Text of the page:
United States District Court, D. New Jersey
FRANK C. RACITI, DARLENE A. RACITI, individually and on behalf of all others similarly situated, Plaintiffs,
RUSHMORE LOAN MANAGEMENT SERVICES, LLC, Defendant.
Freda L. Wolfson U.S. Chief District Judge
matter comes before the Court on a Motion to Dismiss by
Defendant Rushmore Loan Management Services, LLC
(“Rushmore” or “Defendant”), pursuant
to Federal Rule of Civil Procedure 12(b)(6), and
Rushmore's Motion to Strike the Class Action Allegations
pursuant to Rule 12(f). Plaintiffs Frank C. Raciti and
Darlene A. Raciti (“Plaintiffs”) filed a
complaint, individually and on behalf of putative class
members, wherein they allege that Rushmore misrepresented the
legal status of Plaintiffs' debt by seeking to collect
payments on a mortgage that had been discharged in
bankruptcy, in violation of the Fair Debt Collection
Practices Act (“FDCPA”) and the Fair Credit
Reporting Act (“FCRA”). For the reasons set forth
below, the Court GRANTS Rushmore's
Motion to Dismiss, and Rushmore's Motion to Strike is
DENIED as moot.
following facts are taken from the Complaint and taken as
true for the purposes of this motion. Plaintiffs are
residents of New Jersey, where this action arose. Complaint.
(“Compl.”), at ¶ 1. Rushmore is a
residential mortgage servicer with its principal places of
business in Irvine, California, Dallas, Texas, and San Juan,
Puerto Rico. Plaintiffs allege that Rushmore is a debt
collector under the FDCPA. Id. at ¶ 3. In 2014,
Plaintiffs filed for bankruptcy listing Capital One, N.A. as
a creditor holding a secured claim. The nature of the claim
was listed as a third mortgage on a home located at 61
Readington Road, Whitehouse Station, NJ, the value of which
was listed as $275, 000.00. The mortgage was a debt owed
jointly by Plaintiffs and the property was allegedly
surrendered and vacated by Plaintiffs shortly after
the time of their bankruptcy filing. Id. at ¶
22. On September 17, 2015, the United States Bankruptcy Court
for the District of New Jersey ordered that Plaintiffs were
entitled to a discharge of their debts. Id. at
November 14, 2017, after Plaintiffs had allegedly vacated the
home, Plaintiffs received a notice from Capital One, N.A.
informing them that the servicing of their home loan was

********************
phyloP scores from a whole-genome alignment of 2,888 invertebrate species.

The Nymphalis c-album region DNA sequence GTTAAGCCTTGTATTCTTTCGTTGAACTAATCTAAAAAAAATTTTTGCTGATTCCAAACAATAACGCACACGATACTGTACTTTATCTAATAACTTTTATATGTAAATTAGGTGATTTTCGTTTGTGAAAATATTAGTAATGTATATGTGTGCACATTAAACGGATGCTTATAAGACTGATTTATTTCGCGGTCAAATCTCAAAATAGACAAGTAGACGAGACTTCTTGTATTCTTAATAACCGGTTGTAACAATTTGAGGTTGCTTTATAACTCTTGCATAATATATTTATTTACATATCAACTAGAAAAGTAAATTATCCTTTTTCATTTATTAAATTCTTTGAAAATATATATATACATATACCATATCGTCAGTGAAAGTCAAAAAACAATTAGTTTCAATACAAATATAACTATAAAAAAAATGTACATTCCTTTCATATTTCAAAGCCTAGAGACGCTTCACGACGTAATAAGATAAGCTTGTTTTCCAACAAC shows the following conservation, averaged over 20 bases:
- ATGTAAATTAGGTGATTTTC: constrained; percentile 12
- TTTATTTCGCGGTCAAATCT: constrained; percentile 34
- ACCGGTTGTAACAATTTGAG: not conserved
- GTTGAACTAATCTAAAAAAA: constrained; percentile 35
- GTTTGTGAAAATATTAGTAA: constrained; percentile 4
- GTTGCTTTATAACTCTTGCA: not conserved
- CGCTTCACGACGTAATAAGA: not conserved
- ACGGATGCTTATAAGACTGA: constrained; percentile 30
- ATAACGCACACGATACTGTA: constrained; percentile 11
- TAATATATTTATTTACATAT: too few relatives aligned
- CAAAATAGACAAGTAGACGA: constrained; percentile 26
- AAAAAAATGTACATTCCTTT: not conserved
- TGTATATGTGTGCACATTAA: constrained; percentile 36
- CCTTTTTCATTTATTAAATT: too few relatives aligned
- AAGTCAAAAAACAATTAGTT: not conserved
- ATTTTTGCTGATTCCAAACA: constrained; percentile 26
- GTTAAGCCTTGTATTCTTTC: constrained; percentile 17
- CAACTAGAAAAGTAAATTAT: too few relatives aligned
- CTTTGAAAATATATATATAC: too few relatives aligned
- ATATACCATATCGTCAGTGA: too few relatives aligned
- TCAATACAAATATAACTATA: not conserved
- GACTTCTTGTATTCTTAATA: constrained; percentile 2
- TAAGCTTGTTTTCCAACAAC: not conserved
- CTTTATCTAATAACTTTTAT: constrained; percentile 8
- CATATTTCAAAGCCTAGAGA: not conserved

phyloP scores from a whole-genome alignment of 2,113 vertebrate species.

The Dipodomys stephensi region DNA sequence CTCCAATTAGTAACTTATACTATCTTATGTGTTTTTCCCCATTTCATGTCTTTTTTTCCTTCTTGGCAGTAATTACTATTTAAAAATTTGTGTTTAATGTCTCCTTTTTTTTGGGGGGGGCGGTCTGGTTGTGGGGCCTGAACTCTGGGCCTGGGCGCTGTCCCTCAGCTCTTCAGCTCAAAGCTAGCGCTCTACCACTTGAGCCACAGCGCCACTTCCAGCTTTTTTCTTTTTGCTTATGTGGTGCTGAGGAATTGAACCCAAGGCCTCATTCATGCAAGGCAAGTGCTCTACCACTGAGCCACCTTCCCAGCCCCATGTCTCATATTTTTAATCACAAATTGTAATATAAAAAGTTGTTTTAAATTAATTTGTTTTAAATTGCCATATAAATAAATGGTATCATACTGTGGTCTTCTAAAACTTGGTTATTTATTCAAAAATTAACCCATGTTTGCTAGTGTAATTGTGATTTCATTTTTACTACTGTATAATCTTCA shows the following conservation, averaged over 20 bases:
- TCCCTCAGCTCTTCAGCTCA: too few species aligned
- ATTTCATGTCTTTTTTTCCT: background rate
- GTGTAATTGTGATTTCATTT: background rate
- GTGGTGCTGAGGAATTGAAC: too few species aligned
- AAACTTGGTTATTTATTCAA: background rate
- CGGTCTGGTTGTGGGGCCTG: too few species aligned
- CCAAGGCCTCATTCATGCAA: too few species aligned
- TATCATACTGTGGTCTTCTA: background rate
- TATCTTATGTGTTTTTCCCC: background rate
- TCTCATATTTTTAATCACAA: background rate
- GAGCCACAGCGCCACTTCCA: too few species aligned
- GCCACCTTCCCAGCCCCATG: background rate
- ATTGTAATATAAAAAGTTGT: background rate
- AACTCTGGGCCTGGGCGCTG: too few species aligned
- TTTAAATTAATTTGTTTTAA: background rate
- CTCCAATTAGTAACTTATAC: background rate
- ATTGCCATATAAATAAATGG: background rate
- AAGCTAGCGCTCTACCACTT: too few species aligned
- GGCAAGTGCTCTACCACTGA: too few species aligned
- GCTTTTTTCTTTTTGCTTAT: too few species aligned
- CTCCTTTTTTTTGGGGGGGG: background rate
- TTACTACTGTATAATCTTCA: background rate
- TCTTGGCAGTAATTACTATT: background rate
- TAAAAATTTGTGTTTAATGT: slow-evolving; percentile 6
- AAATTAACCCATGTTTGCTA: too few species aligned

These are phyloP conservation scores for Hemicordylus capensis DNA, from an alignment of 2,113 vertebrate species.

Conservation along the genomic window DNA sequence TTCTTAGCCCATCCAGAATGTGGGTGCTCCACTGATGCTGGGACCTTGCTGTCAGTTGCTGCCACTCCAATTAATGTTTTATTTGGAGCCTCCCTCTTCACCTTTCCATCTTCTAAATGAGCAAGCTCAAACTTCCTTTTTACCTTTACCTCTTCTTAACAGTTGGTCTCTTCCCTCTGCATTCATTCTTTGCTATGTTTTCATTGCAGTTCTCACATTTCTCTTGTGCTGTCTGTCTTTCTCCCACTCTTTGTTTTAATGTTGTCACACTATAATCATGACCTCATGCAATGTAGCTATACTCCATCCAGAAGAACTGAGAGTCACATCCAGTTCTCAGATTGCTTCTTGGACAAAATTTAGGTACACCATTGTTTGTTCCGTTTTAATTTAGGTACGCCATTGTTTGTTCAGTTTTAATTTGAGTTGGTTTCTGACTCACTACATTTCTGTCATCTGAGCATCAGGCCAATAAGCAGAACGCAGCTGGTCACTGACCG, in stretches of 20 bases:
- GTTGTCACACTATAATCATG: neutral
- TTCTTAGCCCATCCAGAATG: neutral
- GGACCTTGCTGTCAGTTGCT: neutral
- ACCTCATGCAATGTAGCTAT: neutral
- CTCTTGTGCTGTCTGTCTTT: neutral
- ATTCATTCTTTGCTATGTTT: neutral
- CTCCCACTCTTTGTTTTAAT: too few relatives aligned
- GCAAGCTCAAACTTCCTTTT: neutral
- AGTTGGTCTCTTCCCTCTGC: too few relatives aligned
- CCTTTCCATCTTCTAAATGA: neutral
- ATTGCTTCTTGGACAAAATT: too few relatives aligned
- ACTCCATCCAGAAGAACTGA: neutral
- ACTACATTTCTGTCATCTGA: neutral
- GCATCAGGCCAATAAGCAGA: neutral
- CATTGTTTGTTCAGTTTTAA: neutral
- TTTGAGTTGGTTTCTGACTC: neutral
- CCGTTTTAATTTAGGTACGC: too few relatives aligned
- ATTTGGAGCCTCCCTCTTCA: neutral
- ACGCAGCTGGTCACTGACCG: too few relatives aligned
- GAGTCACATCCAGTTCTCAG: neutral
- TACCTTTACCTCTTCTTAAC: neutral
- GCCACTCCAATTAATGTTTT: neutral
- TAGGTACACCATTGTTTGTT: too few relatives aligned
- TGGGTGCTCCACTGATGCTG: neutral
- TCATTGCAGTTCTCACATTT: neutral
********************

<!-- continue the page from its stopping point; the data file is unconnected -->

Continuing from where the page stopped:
assigned, sold, or transferred from Capital One, N.A., to
Rushmore. Id. at ¶ 25. On November 22, 2017,
Plaintiffs received a notice of assignment from Rushmore. The
notice informed Plaintiffs that the servicing of their
mortgage loan and the right to collect payments from
Plaintiffs had been assigned, sold, or transferred from
Capital One, N.A. to Rushmore. Id. at ¶ 27. On
December 21, 2017, Plaintiffs received a second notice letter
from Rushmore. The letter stated the amount of
Plaintiffs' debt was $28, 942.00. Id. at ¶
30. Rushmore's second letter also provided that
Plaintiffs' monthly payment amount was $220.02.
Id. at ¶ 31.
January 17, 2018, Frank Raciti was allegedly contacted by
Rushmore via telephone. At that time, Mr. Raciti was
allegedly asked to verify that he had recently made a payment
of $900.00 toward the loan at issue that had been previously
discharged in bankruptcy. Plaintiff allegedly informed
Rushmore that he had not made any payments and that he no
longer had an attachment to the mortgaged property associated
with that loan. Id. at ¶ 32. On May 29, 2018,
after allegedly informing Rushmore that they no longer had
attachments to the mortgaged property, Plaintiffs received a
third notice, containing a home equity line of credit
statement from Rushmore regarding the mortgage loan that had
been discharged in bankruptcy. The statement noted that a
minimum payment of $9, 773.18 was due on June 25, 2018.
Id. at ¶ 34.
30, 2018, Plaintiffs received a fourth letter from Rushmore.
In this forth letter, Rushmore informed Plaintiffs that they
were responsible for paying the delinquency property tax
against the property securing the referenced loan. The loan
to which the letter referred was the mortgage that had been
discharged in bankruptcy. Id. at ¶ 35.
Furthermore, on or around June 11, 2018, Mr. Raciti accessed
a copy of his credit report, which revealed that Defendant
had made inquiries into Plaintiff's credit information on